Pelican 3.0 is almost out the door now. It's been great working on a "real" project with other developers for what is, in retrospect, the first time ever.
Some programmers I know would rather fork a project and trudge off into the snow with the code base, then fork off their own leg and write their way back before working on someone else's code; I think at some point I caught that same fever from someone close to me. I think the phrase tossed around was; "The only thing that is worse than someone else's code is working with someone else's code." The crazy part is, after actually working with other people on a project I wish I had done it earlier.
After fitting in to someone else's product and pitching my ideas and work into it instead of trying to run in it I almost don't want to go back. Not everything I've suggested flew, some things were downright rejected and other things had to be rethought to fit it all... but it was a great experience to have a driven goal and to contribute to it. Luckily the Pelican team is also small, awesome, and very supportive so I've found it downright pleasant to work with them... I realize that not every team is as friendly and constructive as the Pelican project has been but the concept of check and balances and the feedback alone is invaluable.
Yes, there is a part of me that wants to be the solo super programmer hacker that gets an idea and sits down to write the next program that becomes the next golden standard but we can't all be Linus and honestly, who wants to maintain that project into the ground? I'm not an amazing programmer, maybe someday I will be after lots of training. My programs work but without constant learning and challenges they aren't going to be written well.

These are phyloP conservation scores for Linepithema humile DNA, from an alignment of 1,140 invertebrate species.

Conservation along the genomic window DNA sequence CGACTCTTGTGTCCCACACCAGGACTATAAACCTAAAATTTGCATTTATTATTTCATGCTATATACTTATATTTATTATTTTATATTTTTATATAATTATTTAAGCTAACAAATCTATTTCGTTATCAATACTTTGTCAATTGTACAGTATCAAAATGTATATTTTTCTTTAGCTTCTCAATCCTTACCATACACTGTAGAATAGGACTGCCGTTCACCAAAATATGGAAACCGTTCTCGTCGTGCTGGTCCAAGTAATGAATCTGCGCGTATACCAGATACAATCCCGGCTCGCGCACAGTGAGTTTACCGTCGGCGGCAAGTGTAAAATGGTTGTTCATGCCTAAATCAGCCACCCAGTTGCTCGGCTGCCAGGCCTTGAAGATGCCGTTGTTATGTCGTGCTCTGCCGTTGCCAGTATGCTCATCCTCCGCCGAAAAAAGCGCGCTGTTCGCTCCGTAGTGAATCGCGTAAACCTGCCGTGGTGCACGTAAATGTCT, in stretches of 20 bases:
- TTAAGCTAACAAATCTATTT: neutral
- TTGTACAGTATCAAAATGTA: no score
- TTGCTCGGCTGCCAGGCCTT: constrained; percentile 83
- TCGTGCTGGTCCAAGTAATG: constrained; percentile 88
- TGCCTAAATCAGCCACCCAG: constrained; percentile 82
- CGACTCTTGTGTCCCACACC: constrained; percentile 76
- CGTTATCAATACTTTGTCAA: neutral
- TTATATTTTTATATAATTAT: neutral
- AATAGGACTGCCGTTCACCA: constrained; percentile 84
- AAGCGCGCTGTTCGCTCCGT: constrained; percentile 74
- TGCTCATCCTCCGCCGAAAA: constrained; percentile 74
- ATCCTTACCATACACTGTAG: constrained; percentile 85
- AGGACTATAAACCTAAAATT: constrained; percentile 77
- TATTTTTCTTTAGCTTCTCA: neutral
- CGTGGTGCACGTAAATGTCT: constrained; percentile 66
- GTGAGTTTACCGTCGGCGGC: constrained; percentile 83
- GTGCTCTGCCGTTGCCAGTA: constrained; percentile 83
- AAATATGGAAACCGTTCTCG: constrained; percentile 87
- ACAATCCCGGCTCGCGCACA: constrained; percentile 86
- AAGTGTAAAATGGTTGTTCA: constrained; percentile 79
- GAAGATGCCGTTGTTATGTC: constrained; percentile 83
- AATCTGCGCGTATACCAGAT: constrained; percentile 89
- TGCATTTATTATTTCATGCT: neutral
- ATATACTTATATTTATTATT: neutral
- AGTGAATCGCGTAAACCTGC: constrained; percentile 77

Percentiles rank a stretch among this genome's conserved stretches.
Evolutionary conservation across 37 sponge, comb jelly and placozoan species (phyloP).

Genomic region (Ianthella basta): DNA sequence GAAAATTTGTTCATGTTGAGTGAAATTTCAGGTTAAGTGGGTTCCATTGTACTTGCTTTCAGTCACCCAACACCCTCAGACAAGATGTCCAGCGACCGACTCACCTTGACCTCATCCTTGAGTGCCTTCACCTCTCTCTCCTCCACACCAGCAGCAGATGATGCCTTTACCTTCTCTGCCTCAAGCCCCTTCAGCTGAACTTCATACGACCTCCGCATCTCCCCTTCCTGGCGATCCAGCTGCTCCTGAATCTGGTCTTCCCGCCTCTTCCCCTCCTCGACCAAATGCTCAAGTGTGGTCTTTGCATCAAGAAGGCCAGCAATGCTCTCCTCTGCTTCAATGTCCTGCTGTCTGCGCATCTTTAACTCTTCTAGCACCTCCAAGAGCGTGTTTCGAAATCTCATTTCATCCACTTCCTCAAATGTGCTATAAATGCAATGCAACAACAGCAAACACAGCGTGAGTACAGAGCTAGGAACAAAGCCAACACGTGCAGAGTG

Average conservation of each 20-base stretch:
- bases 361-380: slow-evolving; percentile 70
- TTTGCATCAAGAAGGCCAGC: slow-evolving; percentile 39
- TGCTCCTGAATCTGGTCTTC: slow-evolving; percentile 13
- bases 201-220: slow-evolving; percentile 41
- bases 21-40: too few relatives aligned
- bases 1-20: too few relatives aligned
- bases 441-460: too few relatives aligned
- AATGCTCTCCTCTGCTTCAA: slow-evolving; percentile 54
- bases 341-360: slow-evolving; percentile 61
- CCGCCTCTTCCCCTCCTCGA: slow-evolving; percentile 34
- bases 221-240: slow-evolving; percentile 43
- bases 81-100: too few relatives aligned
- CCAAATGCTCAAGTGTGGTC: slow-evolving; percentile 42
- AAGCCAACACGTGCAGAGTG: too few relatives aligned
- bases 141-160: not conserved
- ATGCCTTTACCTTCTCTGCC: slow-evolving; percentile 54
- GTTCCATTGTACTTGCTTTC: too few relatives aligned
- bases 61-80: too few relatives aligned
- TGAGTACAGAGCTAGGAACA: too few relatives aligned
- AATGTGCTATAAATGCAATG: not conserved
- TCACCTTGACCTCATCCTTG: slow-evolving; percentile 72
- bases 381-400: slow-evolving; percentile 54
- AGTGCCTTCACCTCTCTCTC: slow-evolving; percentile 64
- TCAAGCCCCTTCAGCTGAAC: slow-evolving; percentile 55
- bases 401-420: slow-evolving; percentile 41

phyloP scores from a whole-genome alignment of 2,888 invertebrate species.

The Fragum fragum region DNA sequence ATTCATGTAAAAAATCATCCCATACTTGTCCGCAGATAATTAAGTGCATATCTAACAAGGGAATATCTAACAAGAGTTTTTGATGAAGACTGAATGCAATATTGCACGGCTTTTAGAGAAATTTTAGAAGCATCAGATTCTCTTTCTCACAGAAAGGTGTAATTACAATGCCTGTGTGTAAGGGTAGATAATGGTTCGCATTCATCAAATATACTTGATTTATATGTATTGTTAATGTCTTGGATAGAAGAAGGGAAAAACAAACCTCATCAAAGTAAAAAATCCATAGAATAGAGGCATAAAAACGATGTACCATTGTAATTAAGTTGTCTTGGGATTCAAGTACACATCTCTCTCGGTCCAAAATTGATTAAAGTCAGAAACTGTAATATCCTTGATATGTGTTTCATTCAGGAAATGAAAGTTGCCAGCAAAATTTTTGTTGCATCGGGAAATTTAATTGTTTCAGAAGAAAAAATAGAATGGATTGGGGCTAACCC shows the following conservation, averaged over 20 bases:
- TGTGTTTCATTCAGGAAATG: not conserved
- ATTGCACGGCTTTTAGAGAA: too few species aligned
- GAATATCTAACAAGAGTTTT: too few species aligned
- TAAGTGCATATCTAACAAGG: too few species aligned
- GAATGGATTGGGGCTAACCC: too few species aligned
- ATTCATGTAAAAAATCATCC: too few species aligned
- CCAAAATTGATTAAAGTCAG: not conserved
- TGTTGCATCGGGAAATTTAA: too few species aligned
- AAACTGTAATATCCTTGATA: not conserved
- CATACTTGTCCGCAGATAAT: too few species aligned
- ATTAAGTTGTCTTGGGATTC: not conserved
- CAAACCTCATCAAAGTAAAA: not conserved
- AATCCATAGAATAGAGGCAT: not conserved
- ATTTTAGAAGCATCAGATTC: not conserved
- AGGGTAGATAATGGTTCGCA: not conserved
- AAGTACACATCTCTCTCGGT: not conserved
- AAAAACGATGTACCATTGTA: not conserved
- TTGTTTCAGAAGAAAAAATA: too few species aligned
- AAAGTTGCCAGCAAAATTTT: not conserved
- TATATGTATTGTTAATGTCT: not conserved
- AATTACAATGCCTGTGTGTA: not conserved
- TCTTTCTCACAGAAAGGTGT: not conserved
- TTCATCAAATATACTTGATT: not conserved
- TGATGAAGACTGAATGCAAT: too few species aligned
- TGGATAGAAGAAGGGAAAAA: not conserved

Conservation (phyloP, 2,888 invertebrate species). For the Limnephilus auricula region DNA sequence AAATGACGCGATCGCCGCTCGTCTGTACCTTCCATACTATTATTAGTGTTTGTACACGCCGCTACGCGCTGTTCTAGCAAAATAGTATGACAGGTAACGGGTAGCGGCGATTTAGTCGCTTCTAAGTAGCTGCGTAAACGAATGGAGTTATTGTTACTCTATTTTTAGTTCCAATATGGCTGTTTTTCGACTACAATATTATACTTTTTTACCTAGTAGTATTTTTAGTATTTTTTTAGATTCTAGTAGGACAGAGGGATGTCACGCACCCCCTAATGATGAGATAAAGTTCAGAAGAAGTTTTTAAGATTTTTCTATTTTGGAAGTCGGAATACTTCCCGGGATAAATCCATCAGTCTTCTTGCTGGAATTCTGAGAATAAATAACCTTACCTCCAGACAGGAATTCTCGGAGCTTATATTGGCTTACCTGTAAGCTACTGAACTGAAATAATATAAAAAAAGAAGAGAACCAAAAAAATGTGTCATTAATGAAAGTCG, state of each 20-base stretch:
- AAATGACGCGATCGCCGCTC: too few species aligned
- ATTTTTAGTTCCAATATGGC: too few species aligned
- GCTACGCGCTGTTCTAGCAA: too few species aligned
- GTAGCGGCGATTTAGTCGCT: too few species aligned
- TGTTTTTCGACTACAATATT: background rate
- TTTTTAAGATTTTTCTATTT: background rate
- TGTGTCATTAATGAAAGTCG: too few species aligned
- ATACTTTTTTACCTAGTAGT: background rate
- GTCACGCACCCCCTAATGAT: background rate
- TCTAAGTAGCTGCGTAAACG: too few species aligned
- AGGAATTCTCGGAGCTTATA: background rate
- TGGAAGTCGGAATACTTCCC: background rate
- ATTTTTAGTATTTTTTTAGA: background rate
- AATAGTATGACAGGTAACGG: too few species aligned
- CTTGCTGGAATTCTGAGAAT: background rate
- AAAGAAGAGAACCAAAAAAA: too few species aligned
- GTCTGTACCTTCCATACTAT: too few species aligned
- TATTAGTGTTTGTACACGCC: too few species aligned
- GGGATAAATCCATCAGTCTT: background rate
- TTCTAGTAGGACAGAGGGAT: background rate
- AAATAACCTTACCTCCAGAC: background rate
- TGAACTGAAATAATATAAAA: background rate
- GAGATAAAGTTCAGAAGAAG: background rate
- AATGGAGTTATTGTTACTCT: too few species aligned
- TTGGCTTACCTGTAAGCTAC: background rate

While cleaning out little bugs and documenting things over several times may not be everyone's best use of time; I feel getting used to have to test everything, double think my commits, write tests for everything is important. Normally I can be a little lazy with my commit, get it in and test it after that... but I can't just do that with a bigger project. On a personal project you can quickly develop and learn bad habits. Working with a team forces good habits, or at least as good habits as the team itself.
For big professional life time programmers I am probably preaching to the choir. Term development, code review, and focused controlled projects with deadlines are vital to putting out great projects. For all those that have been playing the part of the antisocial developer, like I was, I really recommend finding a smaller project that you can help grow, getting in on the channel, and getting your team coding on... you will be shocked how great it can be to work on a project together once ego gets set aside.
The project has sidetracked several other of my side projects, but in one of the best ways possible considering the amount of joy and constructive knowledge and experience I think I am getting from it. I still plan on learning more languages, namely lisp… but right now I am juggling working on this project and studying reversing, one of my biggest interests for the future.
As a whole sidetrack to this whole post, I think that infosec is where I am going to steer my career and reversing and malware is my current big "interest". Even if I can't grok it enough to become a professional malware analyzer or software analyzer, learning some of the lowest levels of computing and programming will help me understand all the other facets of security and infrastructure that much better. Not that infrastructure management isn't a great career, but I don't feel it's really focusing me where I want to be long term. I have days where I really regret stepping up from Sr. Systems Admin.